But, when you have limited time, you use it wisely. Who wants to hear a spin from the Fox in Charge of the Henhouse, when you can listen to a visiting watch dog? That’s how I see consultant Chad Wolford, eversince 2015 when he told council they were spending too much money on “overhead” – administrative salaries and benefits.

As the consultant describes it, cost allocation means, “central administration cost (also referred to as “overhead”) spread down to departments as operating costs.”  Just repeat that a few times, and remind yourself, “operating” means “actual work,” such as fixing the streets, or maintaining the sewer plant. 

Cost allocation is the process by which these ridiculous management salaries are cherry picked from all the departments. Makes it look legal and fair, but it’s really the same old system of moving peas under walnuts shells. Money is moved between restricted and non-restricted funds to pay for stuff that money was not originally earmarked for. 

What’s the use of restricting funds (to their original purpose, such as street maintenance) if you can just transfer them wherever you want to pay for whatever you want? This is the process by which administrators like Orme, Constantin and Dowell take grant money that was originally intended to fix streets and pad it into their wallets. 

The consultant is a nice man, he admitted to me, “this is a very complicated process.”  I replied, “No kidding!” That’s why  I had tagged him into the lobby of the building when he finished his presentation, I had to ask some additional questions. 

Well here’s something that he made pretty clear – the “changes”  (increases) in the allocations are based on staff and salary increases. “More people, more payroll, more allocations,” Wolford said. “Salaries and benefits have gone up, operating budgets are up…” 

So, I don’t think I’ll be bothered with Dowell’s dog and pony show Saturday – ‘scuse me, that’s Thursday March 8 – I already heard how the city of Chico spends it’s money. 

CalPERS nears insolvency – meanwhile city of Chico uses “cost allocation” to rationalize fund pilfering to pay pension costs

27 Feb

Thanks Dude, for this recent article regarding CalPERS insolvency. Former CalPERS board member and erstwhile gubernatorial candidate (2006?) Steve Westly has been speaking up about CalPERS growing pension deficit, warning the agency will collapse if it is not bailed out or “reformed.”

I don’t know what he means by “reform” – to me, this would mean, no more 70 – 90 percent of highest year’s salary at age 50 – 65, cut employer contributions to 10 percent (based on merit and years employed), and make the employees pay their own retirement package.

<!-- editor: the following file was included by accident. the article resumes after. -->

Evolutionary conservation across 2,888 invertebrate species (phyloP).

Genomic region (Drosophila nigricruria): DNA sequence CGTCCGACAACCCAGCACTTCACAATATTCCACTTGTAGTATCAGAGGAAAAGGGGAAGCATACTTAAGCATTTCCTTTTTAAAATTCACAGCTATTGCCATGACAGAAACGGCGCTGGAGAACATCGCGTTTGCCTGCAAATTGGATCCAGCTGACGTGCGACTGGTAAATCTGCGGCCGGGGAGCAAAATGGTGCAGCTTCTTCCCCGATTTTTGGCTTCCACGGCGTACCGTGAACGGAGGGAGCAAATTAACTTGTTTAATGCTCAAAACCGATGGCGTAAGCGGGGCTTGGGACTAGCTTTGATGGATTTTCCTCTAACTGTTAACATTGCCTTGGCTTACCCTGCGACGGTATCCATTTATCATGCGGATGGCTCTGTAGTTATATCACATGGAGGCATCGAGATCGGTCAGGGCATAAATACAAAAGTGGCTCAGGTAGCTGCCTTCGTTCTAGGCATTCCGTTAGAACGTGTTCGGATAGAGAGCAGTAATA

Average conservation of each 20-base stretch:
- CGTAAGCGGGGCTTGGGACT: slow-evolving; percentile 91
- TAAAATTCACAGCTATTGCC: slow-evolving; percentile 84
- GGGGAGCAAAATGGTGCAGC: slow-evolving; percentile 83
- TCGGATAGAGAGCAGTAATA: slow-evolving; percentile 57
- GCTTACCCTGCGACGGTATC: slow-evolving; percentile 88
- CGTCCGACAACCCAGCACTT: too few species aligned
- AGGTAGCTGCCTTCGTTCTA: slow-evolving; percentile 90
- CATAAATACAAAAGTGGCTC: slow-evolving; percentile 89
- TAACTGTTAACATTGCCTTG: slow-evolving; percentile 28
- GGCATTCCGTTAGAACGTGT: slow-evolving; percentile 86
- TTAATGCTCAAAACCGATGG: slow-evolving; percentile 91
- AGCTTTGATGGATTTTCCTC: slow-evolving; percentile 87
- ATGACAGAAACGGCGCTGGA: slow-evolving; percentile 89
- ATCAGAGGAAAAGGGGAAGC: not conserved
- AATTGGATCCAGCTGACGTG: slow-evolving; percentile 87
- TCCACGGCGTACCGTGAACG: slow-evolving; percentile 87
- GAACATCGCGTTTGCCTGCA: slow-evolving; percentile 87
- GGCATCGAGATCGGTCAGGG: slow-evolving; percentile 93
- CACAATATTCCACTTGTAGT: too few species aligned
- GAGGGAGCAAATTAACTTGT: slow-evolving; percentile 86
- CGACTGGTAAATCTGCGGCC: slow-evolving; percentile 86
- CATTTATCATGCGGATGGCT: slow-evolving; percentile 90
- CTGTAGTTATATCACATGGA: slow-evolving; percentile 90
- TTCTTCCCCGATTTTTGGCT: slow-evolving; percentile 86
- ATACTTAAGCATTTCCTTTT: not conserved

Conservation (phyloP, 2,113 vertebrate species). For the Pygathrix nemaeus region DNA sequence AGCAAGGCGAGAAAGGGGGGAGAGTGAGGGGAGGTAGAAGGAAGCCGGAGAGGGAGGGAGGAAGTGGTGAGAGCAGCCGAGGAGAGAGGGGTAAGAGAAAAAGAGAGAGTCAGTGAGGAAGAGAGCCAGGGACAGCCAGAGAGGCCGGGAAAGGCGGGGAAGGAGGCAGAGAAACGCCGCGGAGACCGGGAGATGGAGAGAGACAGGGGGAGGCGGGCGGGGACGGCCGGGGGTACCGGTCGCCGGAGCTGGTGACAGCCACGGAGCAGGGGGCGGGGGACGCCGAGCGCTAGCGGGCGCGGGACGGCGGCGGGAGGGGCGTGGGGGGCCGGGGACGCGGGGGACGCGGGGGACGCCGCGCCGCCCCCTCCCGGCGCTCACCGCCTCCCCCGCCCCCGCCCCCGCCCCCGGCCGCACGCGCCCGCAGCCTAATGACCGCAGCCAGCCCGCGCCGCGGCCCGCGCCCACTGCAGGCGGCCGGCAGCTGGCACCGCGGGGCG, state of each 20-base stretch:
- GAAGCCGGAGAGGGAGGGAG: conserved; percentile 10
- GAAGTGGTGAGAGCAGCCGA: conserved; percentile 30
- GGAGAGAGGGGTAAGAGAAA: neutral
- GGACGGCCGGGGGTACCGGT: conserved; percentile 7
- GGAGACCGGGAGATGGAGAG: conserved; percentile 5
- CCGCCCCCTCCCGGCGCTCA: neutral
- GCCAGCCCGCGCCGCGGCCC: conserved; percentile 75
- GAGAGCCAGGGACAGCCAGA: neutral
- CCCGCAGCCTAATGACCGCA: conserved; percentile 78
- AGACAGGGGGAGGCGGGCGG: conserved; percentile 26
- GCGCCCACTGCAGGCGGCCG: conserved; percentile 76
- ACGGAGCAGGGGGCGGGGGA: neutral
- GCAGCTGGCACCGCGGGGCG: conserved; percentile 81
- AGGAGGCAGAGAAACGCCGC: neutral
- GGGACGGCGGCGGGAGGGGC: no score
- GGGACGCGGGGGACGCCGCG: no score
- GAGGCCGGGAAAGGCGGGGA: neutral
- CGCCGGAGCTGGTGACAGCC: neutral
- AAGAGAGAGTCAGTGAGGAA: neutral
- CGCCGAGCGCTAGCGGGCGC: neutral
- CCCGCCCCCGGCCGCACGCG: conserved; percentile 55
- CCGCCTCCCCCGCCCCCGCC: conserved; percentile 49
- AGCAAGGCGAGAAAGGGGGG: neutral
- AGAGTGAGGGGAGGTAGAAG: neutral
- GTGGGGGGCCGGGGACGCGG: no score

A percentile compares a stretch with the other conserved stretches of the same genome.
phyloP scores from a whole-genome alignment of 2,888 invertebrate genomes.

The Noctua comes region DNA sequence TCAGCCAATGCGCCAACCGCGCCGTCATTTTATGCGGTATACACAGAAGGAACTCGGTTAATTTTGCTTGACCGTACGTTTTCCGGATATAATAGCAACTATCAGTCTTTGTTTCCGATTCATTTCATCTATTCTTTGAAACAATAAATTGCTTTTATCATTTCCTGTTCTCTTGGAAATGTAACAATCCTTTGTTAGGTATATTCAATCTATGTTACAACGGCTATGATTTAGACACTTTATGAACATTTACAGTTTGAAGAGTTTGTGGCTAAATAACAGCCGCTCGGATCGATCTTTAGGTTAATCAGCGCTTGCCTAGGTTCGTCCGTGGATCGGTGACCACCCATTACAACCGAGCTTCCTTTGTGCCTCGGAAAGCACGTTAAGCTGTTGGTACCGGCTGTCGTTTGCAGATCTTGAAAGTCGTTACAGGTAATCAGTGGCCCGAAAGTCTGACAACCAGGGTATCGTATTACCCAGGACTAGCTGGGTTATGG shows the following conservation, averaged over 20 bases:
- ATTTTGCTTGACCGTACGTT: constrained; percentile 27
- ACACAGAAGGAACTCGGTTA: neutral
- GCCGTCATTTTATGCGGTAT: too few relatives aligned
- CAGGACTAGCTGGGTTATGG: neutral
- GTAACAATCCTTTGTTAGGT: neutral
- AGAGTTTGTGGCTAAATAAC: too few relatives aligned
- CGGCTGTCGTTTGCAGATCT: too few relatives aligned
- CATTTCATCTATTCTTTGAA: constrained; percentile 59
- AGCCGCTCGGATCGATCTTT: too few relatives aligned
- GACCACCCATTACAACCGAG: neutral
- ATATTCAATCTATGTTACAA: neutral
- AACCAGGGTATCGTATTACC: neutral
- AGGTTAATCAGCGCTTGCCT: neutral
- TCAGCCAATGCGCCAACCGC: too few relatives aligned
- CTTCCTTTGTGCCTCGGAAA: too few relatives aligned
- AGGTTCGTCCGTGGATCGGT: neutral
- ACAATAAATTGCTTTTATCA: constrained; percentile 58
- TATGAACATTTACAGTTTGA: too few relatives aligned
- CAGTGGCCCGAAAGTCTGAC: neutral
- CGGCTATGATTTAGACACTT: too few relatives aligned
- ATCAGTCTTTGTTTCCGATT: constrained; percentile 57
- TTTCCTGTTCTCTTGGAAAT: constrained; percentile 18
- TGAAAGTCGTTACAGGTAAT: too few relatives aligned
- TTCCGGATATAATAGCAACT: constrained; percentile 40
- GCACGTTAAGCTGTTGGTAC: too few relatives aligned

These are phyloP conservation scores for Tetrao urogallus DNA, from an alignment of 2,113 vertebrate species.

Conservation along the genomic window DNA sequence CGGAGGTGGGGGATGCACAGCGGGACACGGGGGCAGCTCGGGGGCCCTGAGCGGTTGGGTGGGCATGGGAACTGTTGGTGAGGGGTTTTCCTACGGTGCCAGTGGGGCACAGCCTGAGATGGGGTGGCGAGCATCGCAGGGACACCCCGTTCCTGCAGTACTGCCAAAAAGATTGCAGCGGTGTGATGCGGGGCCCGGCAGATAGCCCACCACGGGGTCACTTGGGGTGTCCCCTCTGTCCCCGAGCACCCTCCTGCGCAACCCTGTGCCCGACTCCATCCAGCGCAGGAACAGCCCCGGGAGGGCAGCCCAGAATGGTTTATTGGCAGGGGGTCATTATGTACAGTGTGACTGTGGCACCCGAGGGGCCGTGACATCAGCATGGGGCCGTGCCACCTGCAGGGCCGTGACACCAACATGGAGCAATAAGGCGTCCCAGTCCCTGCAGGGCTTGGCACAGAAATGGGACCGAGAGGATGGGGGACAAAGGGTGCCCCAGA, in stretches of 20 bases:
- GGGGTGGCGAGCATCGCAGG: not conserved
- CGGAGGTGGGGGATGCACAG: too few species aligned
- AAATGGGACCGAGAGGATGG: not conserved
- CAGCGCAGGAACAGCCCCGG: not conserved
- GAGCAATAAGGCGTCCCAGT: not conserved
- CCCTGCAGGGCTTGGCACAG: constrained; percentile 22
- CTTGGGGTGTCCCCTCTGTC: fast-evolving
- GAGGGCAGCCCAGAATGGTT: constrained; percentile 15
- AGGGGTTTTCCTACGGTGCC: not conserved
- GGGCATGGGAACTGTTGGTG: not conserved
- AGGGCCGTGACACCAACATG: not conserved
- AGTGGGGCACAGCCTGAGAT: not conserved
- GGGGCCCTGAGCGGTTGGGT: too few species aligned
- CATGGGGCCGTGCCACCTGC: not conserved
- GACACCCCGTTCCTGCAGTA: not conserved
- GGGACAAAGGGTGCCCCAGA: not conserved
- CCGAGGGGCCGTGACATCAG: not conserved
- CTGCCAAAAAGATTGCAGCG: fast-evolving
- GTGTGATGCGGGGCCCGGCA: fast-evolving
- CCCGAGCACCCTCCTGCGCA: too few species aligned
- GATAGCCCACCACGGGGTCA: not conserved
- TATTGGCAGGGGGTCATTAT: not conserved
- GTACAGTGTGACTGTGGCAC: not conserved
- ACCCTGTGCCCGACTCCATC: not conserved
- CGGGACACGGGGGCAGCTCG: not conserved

Here’s an article from last year that chronicles this mess we’re in from the beginning.

Of course now everybody is screaming for “reform” because they know the system is about to collapse and they won’t get their dough.  Most of these “reformers” mean, taxpayers pay more. That’s what the city of Chico is up to at tomorrow’s Finance Committee Meeting.

Chris Constantin first introduced the concept of “cost allocation” a couple of years ago. It is a process by which they transfer money out of the general fund to pay salaries, benefits and pensions for city employees. It’s very confusing, unless you are the consultant who is hired to explain it every year. That would be Chad Wolford. 

Two years ago, Wolford told us we were “spending too much money on overhead” – meaning, management salaries, and particularly, management pensions.

In response, the city raised pension shares but made adjustments to ensure employees would not have to pay. Mark Orme and Chris Constantin accepted what amounts to 401K plans, which they report will not add to our pensions costs – wrong again Chris! They still got salary increases, and we will have to pay them that deferred compensation, it just routes CalPERS. To me, this is just greed. Look at their salaries:

Orme demands over $200,000 in base salary, but expects us to believe he has our best interests at heart? 

Tomorrow, at an 8:30 am Finance Committee meeting, they will go about “allocating” their fancy lifestyles onto the backs of the taxpayers, taking money that should be providing street maintenance, sewer plant updates and other services for those of us who pay for them, and putting it toward their 70 – 90 percent (do the math on Orme’s salary) pensions. Read the report here:

This is sneaky stealing, if you ask me. The taxpayers are never privvy to this stuff – wonder why they hold these meetings at 8:30 in the morning while you are rushing to work? 



City franchise fees amount to a shake down of the ratepayers – now they want a sales tax increase? Tell them NO! with a Utility Tax Rebate Form

17 Feb

I got an answer from City of Chico Administrative Services Officer Scott Dowell regarding PG&E franchise fees – the amounts I had seen in the old news story from Ch 7 were not supposed to be added up:

Ms. Sumner:

The amounts reflected in the article totaling $609,017.71 for the combined PG&E Electric and Gas Franchise fees were received in the 2011-12 fiscal year.